By Andrew Velazquez, M.D. and Price Kloess, M.D., Alabama Vision Center
The advances in cataract surgery have been tremendous in the past decade with the advent of bifocal and astigmatism-correcting intraocular lenses (IOLs) and now, with the introduction of a new laser to perform the procedure. These technologies have given the over 1.5 million annual cataract surgery patients unprecedented options in vision correction, predictability and safety.
The LenSx laser is a femtosecond laser technology that is the same type of laser that brought new levels of safety, accuracy and predictability to the LASIK vision correction surgery.
Traditional cataract surgery is one of the safest and most effective procedures today with predictable outcomes. However, it is highly dependent on surgeon skill and experience. In traditional cataract surgery, we use a hand-held metal or diamond blade to create multiple incisions in the cornea (generally 2-4 depending on the amount of astigmatism). The goal is to create incisions that self-seal and do not require sutures. A circular opening is then made in the anterior capsule of the cataract. The cataract is then divided into smaller segments with an ultrasound probe to facilitate its removal. Finally, an intraocular lens is implanted to replace the cloudy natural lens.
If traditional cataract surgery is a 10 step procedure, the LenSx laser does the first six steps (including sectioning the cataract into smaller pieces) in 30 seconds. With LenSx, we create a precise surgical plan with a sophisticated 3-D image of the eye called an optical coherence tomography (OCT). This real-time, cross-sectional view of the cornea and cataract allows for placement of all proposed incisions simultaneously with the exact desired positions and dimensions based on the actual dimensions of the tissues in view. All of the critical incisions are made with a specific location, depth and length in all planes, and with the OCT image and the LenSx laser, they can be performed with unprecedented precision and consistency.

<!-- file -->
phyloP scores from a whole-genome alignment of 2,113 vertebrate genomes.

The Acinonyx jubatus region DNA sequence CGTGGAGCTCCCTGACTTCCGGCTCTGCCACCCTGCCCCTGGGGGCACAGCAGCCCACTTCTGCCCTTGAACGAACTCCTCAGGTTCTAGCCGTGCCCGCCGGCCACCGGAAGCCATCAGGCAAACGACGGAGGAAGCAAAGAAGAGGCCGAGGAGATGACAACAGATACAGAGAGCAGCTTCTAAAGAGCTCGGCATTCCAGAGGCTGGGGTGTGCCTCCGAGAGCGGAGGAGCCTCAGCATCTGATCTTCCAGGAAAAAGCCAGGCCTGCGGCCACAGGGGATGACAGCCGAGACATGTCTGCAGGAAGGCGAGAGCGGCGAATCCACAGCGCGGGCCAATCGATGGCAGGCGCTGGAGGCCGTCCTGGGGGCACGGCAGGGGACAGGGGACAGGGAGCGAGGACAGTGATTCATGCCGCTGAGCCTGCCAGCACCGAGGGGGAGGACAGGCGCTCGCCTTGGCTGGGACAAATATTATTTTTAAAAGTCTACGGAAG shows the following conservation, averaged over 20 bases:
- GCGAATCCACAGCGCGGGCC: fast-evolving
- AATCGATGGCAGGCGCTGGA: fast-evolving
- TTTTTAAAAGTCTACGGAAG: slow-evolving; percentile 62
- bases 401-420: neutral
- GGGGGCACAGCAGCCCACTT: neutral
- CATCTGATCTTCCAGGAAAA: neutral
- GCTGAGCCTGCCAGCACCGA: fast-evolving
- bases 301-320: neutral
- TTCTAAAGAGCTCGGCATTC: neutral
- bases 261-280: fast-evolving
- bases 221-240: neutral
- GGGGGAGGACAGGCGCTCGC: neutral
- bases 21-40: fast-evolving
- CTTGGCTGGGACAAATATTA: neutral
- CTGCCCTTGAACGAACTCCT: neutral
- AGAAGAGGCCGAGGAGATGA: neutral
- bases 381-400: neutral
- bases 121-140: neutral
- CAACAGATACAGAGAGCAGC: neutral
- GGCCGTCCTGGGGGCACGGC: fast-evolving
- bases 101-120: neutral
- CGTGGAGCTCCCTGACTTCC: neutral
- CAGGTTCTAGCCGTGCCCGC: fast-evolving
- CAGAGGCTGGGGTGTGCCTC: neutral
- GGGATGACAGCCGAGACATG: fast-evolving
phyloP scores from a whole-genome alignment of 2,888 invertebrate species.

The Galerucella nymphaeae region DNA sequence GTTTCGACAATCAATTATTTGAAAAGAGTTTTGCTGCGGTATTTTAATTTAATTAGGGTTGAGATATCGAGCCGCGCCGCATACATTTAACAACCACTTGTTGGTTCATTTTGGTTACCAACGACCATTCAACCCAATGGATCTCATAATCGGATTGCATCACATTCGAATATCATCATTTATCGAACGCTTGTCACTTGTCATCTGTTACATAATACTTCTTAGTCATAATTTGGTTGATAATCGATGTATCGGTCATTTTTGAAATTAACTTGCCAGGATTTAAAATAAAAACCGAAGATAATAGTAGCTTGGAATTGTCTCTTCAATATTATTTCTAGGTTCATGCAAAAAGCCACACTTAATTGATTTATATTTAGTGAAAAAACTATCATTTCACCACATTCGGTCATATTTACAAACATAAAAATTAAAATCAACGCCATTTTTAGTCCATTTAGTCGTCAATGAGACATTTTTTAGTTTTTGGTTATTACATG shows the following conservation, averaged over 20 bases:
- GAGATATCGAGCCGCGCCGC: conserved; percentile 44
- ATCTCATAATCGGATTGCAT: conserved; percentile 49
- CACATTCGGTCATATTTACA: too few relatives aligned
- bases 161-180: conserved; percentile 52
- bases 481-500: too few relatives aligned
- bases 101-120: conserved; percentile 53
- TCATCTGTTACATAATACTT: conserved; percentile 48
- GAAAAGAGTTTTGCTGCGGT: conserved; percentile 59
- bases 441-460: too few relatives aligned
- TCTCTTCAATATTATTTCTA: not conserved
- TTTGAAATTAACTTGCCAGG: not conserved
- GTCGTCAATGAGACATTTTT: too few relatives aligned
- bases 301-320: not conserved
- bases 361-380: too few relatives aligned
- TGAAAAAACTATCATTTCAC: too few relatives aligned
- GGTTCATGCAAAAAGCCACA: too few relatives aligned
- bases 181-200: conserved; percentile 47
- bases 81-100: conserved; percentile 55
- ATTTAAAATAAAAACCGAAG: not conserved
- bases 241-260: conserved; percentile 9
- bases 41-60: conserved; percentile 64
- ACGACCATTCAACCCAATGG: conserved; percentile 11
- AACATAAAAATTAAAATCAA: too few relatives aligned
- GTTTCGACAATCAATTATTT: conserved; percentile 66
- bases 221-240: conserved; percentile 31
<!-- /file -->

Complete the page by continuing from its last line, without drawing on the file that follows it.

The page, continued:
All of these factors are important not only for accuracy but also for increasing the likelihood that the incision will be self-sealing at the end of the procedure, which reduces the risk of infection. This reproducibility also enhances visual and refractive outcomes as IOL positioning is a significant factor in determining final vision.
Optical coherence tomography (OCT) is an imaging technology that helps us plan the location and depth of incisions made during a laser-assisted cataract surgery procedure. OCT scans offer high-resolution and even cross-sectional images, to make the cataract surgery as precise as possible.
We anticipate the demand for LenSx cataract surgery will grow. Our initial patients have had a good experience with excellent visual outcomes. Additionally, greater community awareness will result from current marketing campaigns. LenSx can be thought of as the “LASIK version” of cataract surgery. As LASIK brought vision correction to a new level of safety, predictability, patient acceptance and superior visual outcomes, so too will LenSx laser cataract surgery raise the bar for expectations and visual outcomes. The LenSx method of cataract removal is not covered by insurance so we predict that, as with LASIK, only a few eye surgeons in our area will make this a regular offering in their practices.
The LenSx laser is definitely the future of cataract surgery. Ultimately it is our patients who will be the beneficiaries of this amazing new procedure. We look forward to helping them see their best by offering this and other premium technologies.